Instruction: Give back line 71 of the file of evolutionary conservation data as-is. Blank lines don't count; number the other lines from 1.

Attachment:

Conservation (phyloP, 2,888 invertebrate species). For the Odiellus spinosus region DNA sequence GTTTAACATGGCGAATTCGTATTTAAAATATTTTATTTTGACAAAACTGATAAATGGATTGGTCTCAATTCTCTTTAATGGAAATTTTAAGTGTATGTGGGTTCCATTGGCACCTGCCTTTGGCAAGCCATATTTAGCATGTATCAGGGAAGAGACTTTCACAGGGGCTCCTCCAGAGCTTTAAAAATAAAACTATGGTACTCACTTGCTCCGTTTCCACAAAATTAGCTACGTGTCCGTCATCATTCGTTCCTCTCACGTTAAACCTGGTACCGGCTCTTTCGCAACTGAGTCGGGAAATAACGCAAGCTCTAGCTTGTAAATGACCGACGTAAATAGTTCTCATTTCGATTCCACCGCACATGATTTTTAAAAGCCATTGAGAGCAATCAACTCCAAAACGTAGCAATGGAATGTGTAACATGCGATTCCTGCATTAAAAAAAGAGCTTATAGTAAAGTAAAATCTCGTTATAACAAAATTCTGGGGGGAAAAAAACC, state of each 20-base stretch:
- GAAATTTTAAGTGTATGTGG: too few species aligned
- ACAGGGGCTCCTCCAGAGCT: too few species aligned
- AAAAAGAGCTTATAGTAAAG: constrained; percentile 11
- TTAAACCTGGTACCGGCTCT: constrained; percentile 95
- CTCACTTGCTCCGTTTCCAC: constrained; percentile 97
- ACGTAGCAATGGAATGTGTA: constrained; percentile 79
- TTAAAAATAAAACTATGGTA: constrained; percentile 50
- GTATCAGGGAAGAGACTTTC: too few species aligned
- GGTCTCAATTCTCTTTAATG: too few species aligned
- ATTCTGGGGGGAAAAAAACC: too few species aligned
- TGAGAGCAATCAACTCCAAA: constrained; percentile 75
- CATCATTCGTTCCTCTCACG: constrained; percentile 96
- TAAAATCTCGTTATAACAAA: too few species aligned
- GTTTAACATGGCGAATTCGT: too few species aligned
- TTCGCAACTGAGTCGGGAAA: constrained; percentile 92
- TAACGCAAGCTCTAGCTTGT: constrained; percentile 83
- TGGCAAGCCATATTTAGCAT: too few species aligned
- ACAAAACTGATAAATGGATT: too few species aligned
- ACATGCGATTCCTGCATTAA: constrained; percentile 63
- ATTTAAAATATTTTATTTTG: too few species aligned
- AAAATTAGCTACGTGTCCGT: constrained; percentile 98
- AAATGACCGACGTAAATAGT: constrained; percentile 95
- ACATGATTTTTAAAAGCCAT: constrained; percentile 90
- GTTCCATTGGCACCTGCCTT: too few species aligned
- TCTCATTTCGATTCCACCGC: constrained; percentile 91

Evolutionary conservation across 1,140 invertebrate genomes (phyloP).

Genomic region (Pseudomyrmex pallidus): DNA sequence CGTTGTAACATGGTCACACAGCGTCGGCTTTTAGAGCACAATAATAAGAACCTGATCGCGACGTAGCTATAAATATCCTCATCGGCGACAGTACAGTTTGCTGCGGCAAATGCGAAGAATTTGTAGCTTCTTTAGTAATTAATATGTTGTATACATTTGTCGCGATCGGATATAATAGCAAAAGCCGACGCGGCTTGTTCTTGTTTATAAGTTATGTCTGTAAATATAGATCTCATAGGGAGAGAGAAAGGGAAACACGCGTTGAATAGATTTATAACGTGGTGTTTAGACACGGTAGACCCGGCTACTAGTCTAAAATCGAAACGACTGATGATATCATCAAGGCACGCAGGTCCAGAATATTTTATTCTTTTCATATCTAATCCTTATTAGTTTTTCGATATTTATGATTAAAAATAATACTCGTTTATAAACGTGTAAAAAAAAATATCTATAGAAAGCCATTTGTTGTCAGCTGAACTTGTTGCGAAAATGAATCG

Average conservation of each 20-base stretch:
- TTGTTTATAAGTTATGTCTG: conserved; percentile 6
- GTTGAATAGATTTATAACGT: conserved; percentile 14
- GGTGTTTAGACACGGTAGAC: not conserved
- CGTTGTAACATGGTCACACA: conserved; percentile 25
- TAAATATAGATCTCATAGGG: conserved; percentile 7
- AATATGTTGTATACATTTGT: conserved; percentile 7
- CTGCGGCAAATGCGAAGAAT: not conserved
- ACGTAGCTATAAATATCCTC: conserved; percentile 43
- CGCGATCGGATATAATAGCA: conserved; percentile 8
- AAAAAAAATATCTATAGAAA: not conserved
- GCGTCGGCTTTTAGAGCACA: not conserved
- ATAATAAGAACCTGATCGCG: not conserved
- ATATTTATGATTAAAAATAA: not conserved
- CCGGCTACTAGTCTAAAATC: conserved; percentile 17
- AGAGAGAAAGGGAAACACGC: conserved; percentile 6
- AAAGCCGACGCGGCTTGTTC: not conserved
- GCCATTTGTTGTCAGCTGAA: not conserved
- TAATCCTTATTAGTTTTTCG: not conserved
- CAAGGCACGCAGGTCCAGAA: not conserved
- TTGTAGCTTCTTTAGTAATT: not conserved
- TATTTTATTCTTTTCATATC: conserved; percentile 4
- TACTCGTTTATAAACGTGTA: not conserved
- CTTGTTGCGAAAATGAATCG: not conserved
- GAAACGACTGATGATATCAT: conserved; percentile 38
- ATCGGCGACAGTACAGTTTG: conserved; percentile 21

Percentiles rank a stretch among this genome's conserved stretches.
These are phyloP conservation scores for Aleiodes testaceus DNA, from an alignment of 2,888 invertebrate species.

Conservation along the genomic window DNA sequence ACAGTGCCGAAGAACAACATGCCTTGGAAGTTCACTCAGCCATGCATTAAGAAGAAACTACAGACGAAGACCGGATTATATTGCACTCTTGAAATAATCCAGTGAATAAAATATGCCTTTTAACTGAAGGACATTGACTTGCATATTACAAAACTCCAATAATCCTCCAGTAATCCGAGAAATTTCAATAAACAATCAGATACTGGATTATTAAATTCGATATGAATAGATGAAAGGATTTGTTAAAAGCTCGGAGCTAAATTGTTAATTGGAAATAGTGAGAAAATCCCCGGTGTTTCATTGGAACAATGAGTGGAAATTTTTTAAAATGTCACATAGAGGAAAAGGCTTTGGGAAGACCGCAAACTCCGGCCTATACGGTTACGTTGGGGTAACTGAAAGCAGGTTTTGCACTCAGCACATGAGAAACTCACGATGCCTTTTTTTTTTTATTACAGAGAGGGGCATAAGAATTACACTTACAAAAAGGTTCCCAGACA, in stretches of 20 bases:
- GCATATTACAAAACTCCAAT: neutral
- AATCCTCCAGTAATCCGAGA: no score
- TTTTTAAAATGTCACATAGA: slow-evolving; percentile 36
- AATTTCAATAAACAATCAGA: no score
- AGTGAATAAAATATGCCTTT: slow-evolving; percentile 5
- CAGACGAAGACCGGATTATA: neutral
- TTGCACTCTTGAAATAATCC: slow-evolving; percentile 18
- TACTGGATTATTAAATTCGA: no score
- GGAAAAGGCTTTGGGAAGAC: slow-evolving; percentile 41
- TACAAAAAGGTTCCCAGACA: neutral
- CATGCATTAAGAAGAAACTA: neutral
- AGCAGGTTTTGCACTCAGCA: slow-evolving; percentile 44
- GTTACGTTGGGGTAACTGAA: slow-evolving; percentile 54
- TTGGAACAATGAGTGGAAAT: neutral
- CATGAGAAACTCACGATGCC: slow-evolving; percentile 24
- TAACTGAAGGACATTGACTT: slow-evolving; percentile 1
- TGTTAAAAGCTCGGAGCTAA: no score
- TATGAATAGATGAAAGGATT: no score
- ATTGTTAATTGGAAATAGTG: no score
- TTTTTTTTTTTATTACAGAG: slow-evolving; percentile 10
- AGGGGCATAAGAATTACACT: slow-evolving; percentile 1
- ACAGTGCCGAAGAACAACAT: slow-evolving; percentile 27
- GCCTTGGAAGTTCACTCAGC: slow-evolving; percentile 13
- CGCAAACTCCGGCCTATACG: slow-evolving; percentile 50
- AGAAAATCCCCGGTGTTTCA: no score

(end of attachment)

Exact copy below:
- TTGGAACAATGAGTGGAAAT: neutral